Ferdinand A. Silcox (1882-1939). While he was Chief (1933-39), the Forest Service made a study of western range use,recommending methods for improvement, and surveyed forested watersheds for flood control through restoration and proper management of forests.Under the Prairie States Forestry Project, 217 million acres were planted by 33,000 plains farmers. The CCC grew to full size. Mr. Silcox renewed the fight Mr. Pinchot had started to bring about public regulation of timber cutting on private forest lands.

Earle H. Clapp (1887-1970). During his tenure as "Acting Chief" (1939-43), the Forest Service helped to mobilize the Nation's forest resources behind the war effort (World War II). Cutting of National Forest timber was stepped up, including a special project in Alaska to provide spruce for military aircraft; extensive surveys were made of production, supplies, and needs for wood products; special studies and tests were made for the armed forces, and forest look outstations were manned along both East and West Coasts as part of the year-round aircraft warning system.

Lyle F. Watts (1890-1962). During his period as Chief (1943-52) the Forest Service wound up its expanded wartime activities and undertook a planned effort to shift administration of the National Forests from a custodial to a managed-property basis. There was also considerable expansion of the Federal role of cooperator with the various States and with private industry—in the fields of forest fire protection, pest control, tree planting, woodland management and harvesting, wood-product marketing and processing, grazing, etc.,through various acts and amendments, including the Cooperative Forest Management Act of 1950.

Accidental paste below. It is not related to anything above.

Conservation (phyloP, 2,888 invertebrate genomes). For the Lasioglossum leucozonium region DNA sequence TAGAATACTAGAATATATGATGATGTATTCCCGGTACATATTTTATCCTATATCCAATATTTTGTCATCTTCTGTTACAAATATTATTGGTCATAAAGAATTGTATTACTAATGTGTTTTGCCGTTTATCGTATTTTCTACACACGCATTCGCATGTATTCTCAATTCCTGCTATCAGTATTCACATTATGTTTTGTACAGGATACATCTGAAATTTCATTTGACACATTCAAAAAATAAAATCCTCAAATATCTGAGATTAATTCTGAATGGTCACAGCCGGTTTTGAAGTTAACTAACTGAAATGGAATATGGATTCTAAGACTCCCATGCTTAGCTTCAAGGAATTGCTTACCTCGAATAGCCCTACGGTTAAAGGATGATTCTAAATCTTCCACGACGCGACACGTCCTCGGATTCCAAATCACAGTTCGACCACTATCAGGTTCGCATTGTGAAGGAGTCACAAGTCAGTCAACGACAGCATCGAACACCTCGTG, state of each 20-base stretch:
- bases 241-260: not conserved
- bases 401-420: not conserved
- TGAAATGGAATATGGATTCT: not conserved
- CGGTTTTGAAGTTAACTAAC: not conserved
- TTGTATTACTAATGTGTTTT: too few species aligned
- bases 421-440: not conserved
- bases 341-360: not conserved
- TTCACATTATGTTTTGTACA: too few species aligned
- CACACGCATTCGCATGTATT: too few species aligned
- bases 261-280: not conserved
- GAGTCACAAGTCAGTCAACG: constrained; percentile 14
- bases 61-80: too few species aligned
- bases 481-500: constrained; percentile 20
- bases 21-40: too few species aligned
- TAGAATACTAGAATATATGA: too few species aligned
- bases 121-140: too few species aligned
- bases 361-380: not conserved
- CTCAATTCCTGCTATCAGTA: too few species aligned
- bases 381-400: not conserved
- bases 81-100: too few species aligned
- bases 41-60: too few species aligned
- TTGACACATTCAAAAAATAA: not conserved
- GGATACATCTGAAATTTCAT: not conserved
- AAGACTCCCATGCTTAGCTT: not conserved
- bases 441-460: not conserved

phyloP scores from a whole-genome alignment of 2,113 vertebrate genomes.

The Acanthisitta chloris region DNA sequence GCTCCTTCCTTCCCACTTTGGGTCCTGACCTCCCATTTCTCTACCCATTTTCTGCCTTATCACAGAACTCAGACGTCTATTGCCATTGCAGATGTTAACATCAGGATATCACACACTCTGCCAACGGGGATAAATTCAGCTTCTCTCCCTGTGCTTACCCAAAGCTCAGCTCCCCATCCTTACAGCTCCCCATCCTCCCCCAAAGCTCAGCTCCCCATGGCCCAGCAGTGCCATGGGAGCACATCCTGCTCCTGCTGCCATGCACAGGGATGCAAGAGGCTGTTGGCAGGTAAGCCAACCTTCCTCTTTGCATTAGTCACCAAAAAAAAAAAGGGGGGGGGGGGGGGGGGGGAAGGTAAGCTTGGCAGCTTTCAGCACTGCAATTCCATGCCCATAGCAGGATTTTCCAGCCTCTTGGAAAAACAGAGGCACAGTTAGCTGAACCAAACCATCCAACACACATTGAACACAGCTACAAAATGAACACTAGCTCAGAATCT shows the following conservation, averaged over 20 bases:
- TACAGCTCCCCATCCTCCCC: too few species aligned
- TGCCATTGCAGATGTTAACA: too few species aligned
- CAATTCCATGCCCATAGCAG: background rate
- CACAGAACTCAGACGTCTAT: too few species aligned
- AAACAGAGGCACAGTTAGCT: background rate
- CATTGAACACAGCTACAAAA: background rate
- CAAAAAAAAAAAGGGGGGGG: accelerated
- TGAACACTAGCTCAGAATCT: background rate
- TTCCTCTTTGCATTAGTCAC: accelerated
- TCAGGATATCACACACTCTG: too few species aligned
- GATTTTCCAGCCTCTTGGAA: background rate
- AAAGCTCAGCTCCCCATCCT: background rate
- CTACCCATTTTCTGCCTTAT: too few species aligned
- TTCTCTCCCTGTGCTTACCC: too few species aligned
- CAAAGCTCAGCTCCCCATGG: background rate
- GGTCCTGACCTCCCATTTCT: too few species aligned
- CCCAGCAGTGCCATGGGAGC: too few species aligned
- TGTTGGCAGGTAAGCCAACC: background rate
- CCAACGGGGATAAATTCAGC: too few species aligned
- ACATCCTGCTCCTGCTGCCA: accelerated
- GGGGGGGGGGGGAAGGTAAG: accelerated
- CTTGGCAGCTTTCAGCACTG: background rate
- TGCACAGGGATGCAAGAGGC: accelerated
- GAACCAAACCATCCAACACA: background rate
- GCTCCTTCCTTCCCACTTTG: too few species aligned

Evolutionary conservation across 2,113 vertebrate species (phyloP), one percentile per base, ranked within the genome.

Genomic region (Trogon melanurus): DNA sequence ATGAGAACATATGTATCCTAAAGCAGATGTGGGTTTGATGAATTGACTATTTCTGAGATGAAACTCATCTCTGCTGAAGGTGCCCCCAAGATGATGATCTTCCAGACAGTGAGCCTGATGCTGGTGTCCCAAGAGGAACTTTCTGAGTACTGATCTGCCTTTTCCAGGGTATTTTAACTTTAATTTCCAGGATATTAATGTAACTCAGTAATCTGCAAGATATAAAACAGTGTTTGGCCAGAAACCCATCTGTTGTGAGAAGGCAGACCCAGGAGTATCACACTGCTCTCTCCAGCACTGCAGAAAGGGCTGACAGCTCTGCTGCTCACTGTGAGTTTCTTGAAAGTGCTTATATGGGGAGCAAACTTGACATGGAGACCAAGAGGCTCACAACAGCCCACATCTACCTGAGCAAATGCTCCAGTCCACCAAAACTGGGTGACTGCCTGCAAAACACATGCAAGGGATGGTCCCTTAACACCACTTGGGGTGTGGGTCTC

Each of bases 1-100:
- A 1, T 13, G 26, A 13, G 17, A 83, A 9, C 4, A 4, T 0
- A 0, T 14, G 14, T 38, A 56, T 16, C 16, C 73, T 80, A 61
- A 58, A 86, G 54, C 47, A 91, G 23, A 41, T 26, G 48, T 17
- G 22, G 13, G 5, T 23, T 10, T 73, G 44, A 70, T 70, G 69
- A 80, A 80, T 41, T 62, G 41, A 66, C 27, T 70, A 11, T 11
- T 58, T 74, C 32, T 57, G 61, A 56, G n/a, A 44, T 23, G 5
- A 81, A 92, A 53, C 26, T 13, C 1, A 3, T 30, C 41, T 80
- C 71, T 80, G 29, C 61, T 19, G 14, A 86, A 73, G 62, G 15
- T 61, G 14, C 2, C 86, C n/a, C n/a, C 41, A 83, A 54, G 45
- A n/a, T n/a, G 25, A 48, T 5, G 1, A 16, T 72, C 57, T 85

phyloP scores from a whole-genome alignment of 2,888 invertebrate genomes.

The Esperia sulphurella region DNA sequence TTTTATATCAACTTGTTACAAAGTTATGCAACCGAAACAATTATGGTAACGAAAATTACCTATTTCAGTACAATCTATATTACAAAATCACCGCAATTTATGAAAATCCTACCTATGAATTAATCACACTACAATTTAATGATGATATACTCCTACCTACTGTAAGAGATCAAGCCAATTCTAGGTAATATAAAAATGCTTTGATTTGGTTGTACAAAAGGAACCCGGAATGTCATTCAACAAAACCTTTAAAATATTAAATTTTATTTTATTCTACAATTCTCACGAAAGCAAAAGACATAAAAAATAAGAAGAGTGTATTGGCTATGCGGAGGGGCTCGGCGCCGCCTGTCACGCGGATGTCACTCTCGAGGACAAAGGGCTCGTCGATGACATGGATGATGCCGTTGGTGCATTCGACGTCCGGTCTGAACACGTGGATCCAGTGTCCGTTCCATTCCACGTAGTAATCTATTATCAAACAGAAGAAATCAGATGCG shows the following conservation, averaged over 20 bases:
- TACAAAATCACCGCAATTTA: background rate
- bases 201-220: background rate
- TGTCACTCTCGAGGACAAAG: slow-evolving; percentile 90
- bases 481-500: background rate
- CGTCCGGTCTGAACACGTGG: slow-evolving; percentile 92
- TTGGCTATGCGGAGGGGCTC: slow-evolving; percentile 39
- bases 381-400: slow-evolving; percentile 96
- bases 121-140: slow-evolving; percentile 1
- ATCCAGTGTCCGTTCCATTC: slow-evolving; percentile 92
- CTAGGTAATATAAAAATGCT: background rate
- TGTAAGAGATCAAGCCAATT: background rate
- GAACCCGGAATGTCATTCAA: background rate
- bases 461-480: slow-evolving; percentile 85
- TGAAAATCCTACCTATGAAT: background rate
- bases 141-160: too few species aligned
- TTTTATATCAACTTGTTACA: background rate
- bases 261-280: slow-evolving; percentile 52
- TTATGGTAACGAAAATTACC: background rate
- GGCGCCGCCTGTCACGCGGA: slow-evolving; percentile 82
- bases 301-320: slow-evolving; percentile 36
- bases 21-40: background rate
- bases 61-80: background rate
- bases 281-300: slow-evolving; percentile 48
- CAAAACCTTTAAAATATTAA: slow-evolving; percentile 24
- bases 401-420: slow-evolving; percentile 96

Richard E. McArdle (1899- ). As 8th Chief(1952-62) he helped set up a Forest Research Advisory Committee. The"Timber Resource Review," a comprehensive report on timber resources in the United States, was published. The landmark Multiple Use-Sustained Yield Act was passed by Congress, confirming long-established policy for broad development and administration of National Forests in the public interest. The Forest Service was assigned management of 7 million acres of western plains lands acquired by the Federal Government in the Depression years. The Forest Service organized these lands as National Grasslands.